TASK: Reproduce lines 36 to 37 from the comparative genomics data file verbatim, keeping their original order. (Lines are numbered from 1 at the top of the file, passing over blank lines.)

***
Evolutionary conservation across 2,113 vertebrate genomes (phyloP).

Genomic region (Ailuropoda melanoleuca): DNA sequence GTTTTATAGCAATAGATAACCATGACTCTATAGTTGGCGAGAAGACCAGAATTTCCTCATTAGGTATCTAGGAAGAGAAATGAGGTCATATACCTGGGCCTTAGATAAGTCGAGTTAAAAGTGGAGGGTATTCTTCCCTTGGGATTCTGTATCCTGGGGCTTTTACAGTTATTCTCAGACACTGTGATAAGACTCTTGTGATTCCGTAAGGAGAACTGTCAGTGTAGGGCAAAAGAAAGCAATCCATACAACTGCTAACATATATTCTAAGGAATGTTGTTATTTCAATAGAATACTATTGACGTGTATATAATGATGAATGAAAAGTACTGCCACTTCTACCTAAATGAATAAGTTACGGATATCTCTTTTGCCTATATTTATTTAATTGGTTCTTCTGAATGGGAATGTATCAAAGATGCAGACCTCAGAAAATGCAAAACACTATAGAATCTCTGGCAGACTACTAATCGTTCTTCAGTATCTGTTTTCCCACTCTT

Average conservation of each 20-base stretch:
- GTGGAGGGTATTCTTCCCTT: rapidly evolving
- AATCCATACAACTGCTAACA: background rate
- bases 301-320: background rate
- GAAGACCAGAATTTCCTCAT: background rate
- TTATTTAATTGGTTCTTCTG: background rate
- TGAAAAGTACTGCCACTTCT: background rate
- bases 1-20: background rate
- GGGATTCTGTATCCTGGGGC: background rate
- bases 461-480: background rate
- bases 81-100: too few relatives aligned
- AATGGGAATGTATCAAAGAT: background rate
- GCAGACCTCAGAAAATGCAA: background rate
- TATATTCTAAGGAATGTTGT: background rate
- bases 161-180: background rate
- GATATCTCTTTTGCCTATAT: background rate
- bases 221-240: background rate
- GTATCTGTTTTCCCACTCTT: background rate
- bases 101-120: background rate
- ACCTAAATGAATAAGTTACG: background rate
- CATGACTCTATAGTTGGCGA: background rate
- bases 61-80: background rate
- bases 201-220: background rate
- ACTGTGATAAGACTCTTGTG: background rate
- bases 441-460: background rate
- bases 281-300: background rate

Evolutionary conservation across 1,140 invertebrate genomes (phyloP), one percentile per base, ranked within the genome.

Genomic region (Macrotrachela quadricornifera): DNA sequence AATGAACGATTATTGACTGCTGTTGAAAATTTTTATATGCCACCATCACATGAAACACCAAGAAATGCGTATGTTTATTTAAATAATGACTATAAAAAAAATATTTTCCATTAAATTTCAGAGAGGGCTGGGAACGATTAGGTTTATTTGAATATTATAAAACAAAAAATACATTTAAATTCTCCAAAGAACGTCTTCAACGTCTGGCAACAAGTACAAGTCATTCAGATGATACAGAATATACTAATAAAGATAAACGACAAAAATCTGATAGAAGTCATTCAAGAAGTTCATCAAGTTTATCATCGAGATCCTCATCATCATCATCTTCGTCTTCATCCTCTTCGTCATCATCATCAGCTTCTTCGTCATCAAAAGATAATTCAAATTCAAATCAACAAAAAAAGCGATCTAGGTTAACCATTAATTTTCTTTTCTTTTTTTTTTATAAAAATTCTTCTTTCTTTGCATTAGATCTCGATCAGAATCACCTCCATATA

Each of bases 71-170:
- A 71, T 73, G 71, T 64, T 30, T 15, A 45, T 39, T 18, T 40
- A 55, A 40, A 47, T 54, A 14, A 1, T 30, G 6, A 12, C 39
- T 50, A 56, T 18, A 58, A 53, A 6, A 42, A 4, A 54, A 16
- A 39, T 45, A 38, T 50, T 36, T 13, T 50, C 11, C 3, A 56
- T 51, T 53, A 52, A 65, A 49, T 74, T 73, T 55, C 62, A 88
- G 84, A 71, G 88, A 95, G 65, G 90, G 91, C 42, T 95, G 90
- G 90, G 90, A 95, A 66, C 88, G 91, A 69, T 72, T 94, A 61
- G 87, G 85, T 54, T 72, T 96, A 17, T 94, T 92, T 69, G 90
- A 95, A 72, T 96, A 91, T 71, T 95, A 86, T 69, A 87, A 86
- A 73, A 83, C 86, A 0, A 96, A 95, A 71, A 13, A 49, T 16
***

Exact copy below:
- T 51, T 53, A 52, A 65, A 49, T 74, T 73, T 55, C 62, A 88
- G 84, A 71, G 88, A 95, G 65, G 90, G 91, C 42, T 95, G 90